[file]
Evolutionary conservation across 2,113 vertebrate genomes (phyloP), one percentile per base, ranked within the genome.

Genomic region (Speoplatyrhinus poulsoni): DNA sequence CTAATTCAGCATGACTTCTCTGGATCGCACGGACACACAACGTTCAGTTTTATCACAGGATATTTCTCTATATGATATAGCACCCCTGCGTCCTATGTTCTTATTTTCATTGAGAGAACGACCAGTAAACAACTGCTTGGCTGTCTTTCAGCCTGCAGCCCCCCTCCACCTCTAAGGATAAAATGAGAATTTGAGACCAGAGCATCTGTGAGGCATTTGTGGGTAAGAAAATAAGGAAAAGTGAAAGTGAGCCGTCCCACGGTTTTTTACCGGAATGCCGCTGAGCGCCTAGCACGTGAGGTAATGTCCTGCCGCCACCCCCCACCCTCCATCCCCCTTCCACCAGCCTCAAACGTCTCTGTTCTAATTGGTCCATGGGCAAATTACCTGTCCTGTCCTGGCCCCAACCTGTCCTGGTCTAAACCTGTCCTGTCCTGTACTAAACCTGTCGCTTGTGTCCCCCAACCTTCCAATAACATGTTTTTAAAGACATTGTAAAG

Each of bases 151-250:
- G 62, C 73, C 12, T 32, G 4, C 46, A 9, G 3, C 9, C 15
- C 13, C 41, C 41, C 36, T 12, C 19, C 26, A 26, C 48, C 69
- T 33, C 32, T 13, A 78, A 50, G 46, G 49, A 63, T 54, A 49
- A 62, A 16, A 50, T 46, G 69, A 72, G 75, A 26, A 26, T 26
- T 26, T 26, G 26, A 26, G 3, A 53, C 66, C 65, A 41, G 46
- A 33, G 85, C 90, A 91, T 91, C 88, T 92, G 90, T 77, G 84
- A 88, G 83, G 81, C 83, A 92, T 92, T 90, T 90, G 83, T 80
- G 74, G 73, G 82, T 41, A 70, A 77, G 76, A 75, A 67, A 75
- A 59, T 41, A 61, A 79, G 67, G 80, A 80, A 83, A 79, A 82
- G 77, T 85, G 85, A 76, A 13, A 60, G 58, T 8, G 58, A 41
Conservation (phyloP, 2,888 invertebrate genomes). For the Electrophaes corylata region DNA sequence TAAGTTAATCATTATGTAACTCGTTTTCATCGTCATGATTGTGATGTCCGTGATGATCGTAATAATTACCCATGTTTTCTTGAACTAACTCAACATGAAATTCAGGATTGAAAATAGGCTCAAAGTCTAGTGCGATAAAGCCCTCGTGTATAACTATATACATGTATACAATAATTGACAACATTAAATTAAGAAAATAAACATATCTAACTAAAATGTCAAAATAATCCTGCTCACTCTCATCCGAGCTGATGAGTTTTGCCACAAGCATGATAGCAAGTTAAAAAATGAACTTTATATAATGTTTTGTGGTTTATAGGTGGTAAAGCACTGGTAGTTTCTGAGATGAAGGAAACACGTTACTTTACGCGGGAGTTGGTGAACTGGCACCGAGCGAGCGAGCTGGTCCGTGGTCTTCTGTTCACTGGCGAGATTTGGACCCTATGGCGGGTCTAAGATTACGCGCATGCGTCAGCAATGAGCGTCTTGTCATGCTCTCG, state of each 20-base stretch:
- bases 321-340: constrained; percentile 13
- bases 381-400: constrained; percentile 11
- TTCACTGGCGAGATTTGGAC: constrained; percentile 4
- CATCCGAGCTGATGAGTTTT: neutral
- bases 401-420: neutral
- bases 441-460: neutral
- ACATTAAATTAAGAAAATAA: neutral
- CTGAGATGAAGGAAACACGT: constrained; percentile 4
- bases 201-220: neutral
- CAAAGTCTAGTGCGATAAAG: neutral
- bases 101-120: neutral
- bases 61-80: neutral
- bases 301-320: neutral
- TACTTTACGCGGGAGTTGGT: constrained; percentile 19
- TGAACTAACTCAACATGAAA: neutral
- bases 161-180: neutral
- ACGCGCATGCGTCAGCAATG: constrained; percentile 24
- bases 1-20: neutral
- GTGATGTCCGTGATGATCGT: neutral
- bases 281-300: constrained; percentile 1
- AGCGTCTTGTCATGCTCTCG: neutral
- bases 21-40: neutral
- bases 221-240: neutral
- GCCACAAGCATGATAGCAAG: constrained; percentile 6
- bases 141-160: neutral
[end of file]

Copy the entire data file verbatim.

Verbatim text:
Evolutionary conservation across 2,113 vertebrate genomes (phyloP), one percentile per base, ranked within the genome.

Genomic region (Speoplatyrhinus poulsoni): DNA sequence CTAATTCAGCATGACTTCTCTGGATCGCACGGACACACAACGTTCAGTTTTATCACAGGATATTTCTCTATATGATATAGCACCCCTGCGTCCTATGTTCTTATTTTCATTGAGAGAACGACCAGTAAACAACTGCTTGGCTGTCTTTCAGCCTGCAGCCCCCCTCCACCTCTAAGGATAAAATGAGAATTTGAGACCAGAGCATCTGTGAGGCATTTGTGGGTAAGAAAATAAGGAAAAGTGAAAGTGAGCCGTCCCACGGTTTTTTACCGGAATGCCGCTGAGCGCCTAGCACGTGAGGTAATGTCCTGCCGCCACCCCCCACCCTCCATCCCCCTTCCACCAGCCTCAAACGTCTCTGTTCTAATTGGTCCATGGGCAAATTACCTGTCCTGTCCTGGCCCCAACCTGTCCTGGTCTAAACCTGTCCTGTCCTGTACTAAACCTGTCGCTTGTGTCCCCCAACCTTCCAATAACATGTTTTTAAAGACATTGTAAAG

Each of bases 151-250:
- G 62, C 73, C 12, T 32, G 4, C 46, A 9, G 3, C 9, C 15
- C 13, C 41, C 41, C 36, T 12, C 19, C 26, A 26, C 48, C 69
- T 33, C 32, T 13, A 78, A 50, G 46, G 49, A 63, T 54, A 49
- A 62, A 16, A 50, T 46, G 69, A 72, G 75, A 26, A 26, T 26
- T 26, T 26, G 26, A 26, G 3, A 53, C 66, C 65, A 41, G 46
- A 33, G 85, C 90, A 91, T 91, C 88, T 92, G 90, T 77, G 84
- A 88, G 83, G 81, C 83, A 92, T 92, T 90, T 90, G 83, T 80
- G 74, G 73, G 82, T 41, A 70, A 77, G 76, A 75, A 67, A 75
- A 59, T 41, A 61, A 79, G 67, G 80, A 80, A 83, A 79, A 82
- G 77, T 85, G 85, A 76, A 13, A 60, G 58, T 8, G 58, A 41
Conservation (phyloP, 2,888 invertebrate genomes). For the Electrophaes corylata region DNA sequence TAAGTTAATCATTATGTAACTCGTTTTCATCGTCATGATTGTGATGTCCGTGATGATCGTAATAATTACCCATGTTTTCTTGAACTAACTCAACATGAAATTCAGGATTGAAAATAGGCTCAAAGTCTAGTGCGATAAAGCCCTCGTGTATAACTATATACATGTATACAATAATTGACAACATTAAATTAAGAAAATAAACATATCTAACTAAAATGTCAAAATAATCCTGCTCACTCTCATCCGAGCTGATGAGTTTTGCCACAAGCATGATAGCAAGTTAAAAAATGAACTTTATATAATGTTTTGTGGTTTATAGGTGGTAAAGCACTGGTAGTTTCTGAGATGAAGGAAACACGTTACTTTACGCGGGAGTTGGTGAACTGGCACCGAGCGAGCGAGCTGGTCCGTGGTCTTCTGTTCACTGGCGAGATTTGGACCCTATGGCGGGTCTAAGATTACGCGCATGCGTCAGCAATGAGCGTCTTGTCATGCTCTCG, state of each 20-base stretch:
- bases 321-340: constrained; percentile 13
- bases 381-400: constrained; percentile 11
- TTCACTGGCGAGATTTGGAC: constrained; percentile 4
- CATCCGAGCTGATGAGTTTT: neutral
- bases 401-420: neutral
- bases 441-460: neutral
- ACATTAAATTAAGAAAATAA: neutral
- CTGAGATGAAGGAAACACGT: constrained; percentile 4
- bases 201-220: neutral
- CAAAGTCTAGTGCGATAAAG: neutral
- bases 101-120: neutral
- bases 61-80: neutral
- bases 301-320: neutral
- TACTTTACGCGGGAGTTGGT: constrained; percentile 19
- TGAACTAACTCAACATGAAA: neutral
- bases 161-180: neutral
- ACGCGCATGCGTCAGCAATG: constrained; percentile 24
- bases 1-20: neutral
- GTGATGTCCGTGATGATCGT: neutral
- bases 281-300: constrained; percentile 1
- AGCGTCTTGTCATGCTCTCG: neutral
- bases 21-40: neutral
- bases 221-240: neutral
- GCCACAAGCATGATAGCAAG: constrained; percentile 6
- bases 141-160: neutral